‘Any investment into the game of golf is gigantic’: LIV Golf players react to $3 billion outside investment in PGA Tour

PLAYA DEL CARMEN — The Strategic Sports Group’s $3 billion investment to partner with the PGA Tour to create a new for-profit entity was undoubtedly the golf news of the day.

Just seven months ago the Tour announced a framework agreement with the DP World Tour and Saudi Arabia’s Public Investment Fund to create what we now know today as PGA Tour Enterprises. The Tour confirmed in a release on Wednesday that progress has been made in ongoing negotiations with the PIF on a potential future investment. That same release also stated that PGA Tour Enterprises allows for a co-investment from the PIF in the future, “subject to all necessary regulatory approvals.” In the original framework agreement, the PIF would’ve had the right of first refusal to any outside money if a deal was passed by the original deadline on Dec. 31, 2023 deadline.

A lot can change in seven months.

Given the PIF’s role as the financiers of LIV Golf, players were asked ahead of the 2024 season opener at Mayakoba’s El Camaleon Golf Course in Mexico about the new deal and their confidence level that the PIF would eventually join the PGA Tour Enterprises party, but even the always outspoken Bryson DeChambeau didn’t have much of any real substance to say.

“Look, I don’t know exactly how it’s all going to shake out, when it’s all said and done. I don’t know what it really means for the PIF’s position in it,” he said of the SSG investment. “What I can say is that any investment into the game of golf is gigantic, especially on their side.”

“You’re just going to see both entities continue to grow, and I hope at some point we’ll come back together. It needs to happen,” DeChambeau added. “I hope people can just put down their weapons and come to the table and figure it out because that’s what’s good for the game of golf and for fans in general. But like I said, any additional capital going into the game of golf is always positive. I’ve always said that.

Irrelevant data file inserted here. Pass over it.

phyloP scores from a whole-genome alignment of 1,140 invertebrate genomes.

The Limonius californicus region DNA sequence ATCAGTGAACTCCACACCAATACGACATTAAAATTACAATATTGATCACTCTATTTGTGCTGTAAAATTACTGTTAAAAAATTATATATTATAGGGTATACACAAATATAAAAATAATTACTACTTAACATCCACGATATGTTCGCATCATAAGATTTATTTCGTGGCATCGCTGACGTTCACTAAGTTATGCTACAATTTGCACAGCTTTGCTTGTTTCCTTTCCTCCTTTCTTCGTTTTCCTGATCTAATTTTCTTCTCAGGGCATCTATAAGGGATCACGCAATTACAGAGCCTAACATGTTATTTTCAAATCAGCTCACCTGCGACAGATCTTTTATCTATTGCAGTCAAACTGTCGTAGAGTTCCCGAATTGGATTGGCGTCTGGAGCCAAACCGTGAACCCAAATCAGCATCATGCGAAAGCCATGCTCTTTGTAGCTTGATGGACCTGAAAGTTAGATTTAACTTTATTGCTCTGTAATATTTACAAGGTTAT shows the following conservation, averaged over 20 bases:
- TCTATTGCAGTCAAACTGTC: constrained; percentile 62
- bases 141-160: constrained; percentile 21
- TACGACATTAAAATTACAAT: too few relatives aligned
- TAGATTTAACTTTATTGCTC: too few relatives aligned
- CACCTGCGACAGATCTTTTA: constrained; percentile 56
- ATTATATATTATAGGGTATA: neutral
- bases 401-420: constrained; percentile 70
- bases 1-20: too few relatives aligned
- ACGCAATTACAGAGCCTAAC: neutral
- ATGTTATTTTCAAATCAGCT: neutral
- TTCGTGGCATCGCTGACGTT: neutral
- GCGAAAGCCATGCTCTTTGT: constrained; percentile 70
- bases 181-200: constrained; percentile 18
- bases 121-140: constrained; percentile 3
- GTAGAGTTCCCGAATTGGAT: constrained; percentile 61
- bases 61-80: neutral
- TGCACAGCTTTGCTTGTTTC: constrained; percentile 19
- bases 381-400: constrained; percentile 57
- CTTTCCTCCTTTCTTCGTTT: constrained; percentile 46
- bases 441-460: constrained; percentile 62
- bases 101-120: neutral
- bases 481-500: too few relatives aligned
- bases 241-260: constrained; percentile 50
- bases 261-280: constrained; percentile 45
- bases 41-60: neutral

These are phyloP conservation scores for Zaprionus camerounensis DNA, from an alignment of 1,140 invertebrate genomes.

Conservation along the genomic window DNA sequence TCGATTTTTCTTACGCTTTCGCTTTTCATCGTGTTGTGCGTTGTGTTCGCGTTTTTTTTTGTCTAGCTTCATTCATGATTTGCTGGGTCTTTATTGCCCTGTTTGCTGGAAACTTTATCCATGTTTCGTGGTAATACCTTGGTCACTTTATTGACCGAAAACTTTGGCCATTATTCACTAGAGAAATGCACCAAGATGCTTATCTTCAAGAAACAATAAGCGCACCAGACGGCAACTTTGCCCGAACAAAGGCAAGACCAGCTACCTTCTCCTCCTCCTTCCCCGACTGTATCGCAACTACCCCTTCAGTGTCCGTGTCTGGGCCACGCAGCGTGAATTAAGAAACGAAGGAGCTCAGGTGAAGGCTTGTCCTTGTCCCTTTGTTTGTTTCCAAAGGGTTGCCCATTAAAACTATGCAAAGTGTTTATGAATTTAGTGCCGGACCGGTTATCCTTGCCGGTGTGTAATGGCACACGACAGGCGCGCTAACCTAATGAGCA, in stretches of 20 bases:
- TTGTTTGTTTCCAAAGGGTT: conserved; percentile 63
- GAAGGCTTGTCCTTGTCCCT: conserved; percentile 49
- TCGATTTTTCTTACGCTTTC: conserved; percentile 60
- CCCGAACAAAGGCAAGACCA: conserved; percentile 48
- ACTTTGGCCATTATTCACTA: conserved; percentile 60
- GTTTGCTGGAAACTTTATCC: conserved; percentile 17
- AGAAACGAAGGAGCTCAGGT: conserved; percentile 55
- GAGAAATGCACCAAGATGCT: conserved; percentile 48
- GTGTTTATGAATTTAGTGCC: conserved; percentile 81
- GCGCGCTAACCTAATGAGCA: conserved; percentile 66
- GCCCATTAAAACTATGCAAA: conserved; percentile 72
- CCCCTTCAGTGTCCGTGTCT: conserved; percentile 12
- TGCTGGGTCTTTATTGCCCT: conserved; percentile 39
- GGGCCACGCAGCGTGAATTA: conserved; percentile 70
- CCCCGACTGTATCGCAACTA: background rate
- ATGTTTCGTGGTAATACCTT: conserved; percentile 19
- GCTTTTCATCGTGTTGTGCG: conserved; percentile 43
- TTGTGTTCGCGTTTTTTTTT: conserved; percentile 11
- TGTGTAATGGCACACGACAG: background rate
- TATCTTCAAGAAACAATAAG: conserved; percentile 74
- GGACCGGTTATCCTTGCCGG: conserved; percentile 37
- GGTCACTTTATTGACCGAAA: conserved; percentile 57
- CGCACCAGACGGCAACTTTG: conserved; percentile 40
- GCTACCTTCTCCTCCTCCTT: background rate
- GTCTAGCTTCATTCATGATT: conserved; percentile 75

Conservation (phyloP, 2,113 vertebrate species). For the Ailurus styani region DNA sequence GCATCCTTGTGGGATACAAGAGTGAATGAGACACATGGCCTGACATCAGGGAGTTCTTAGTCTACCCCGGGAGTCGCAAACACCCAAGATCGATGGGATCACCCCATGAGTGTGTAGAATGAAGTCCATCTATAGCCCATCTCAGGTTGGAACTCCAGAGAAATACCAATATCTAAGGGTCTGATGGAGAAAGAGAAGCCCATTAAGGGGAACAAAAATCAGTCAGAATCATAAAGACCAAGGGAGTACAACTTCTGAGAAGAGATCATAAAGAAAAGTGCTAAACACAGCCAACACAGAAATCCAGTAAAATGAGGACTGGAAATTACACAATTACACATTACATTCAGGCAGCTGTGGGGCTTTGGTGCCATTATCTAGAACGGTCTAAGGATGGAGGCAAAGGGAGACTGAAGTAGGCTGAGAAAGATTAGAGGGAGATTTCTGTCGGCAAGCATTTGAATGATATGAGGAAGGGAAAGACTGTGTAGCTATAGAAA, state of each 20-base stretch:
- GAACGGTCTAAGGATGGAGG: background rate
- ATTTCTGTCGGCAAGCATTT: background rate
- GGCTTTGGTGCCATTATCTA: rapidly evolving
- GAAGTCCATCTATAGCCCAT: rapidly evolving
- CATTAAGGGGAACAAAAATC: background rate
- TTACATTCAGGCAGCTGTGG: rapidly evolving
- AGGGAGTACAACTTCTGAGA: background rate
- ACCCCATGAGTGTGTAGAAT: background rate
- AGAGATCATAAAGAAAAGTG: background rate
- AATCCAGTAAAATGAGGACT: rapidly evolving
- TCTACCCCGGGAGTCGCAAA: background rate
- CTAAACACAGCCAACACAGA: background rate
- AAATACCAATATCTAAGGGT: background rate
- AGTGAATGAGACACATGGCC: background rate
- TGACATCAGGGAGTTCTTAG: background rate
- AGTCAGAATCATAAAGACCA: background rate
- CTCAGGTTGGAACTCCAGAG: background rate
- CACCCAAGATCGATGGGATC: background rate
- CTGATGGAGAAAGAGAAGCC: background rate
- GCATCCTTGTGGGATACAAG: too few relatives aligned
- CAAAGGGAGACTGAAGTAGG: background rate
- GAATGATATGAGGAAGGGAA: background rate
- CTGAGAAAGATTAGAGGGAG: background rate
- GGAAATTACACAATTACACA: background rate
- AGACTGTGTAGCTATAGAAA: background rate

“It may not be exactly what we all think it should be,” he continued, “but as time goes on, I think things will settle down in a positive way for both.”

“Yeah, that was really in the back of my mind, like really far back in my mind,” said LIV’s newest member Jon Rahm, who joked he was more worried about filling his roster for the 2024 season opener this week. “There’s a lot bigger people that are a lot smarter than me that are going to be worrying about that that actually have a say in it, and they should be thinking about it. I think we’re here to play golf, perform, and whatever comes, comes.”

DeChambeau is unsure whether the SSG news will push back or speed up the Tour’s discussions with the PIF, but did compliment Rory McIlroy for his recent comments on accepting the reality of Saudi Arabia’s investment in golf and that players who left for LIV shouldn’t be punished.

“I appreciate the sentiment that he is providing out to the public now. I think his words are from a much more neutral position as the likes of us over here at LIV have been since day one,” said DeChambeau, who was the last player to remove his name from the initial lawsuit against the PGA Tour. “I think it’s positive, what he’s saying now, and I appreciate that.”

“I’ve spoken to Rory a bit in the past week and back in December. That’s kind of along the lines of what he said to me. It’s not a surprise to hear him say that in the media,” added Tyrrell Hatton, who joined Rahm’s Legion XIII team. “Ultimately, I would like to still be able to play events on the other two tours. But we’ll see how all that works out.”

A three-time teammate of both McIlroy and Hatton in the Ryder Cup, Rahm echoed what Hatton had to say.

“I haven’t spoken to him a lot recently. But he might have had a change in thought process, as in maybe with some of the things he said in the past,” Rahm said. “I think he might be seeing that the landscape of golf is changing and at some point you need to evolve. So I think he might be seeing that, and everybody is entitled to their opinion, but it’s nice to have the support from a player the caliber of Rory, especially those Ryder Cup remarks he made early on. I think that’s an important statement for change to be said.”

While both sides of the professional golf aisle believe the game will be better when it’s united, they don’t seem to agree or even know how to get there. The SSG investment was a step forward for the Tour, and only time will tell if the PIF can get on equal footing.

Story originally appeared on GolfWeek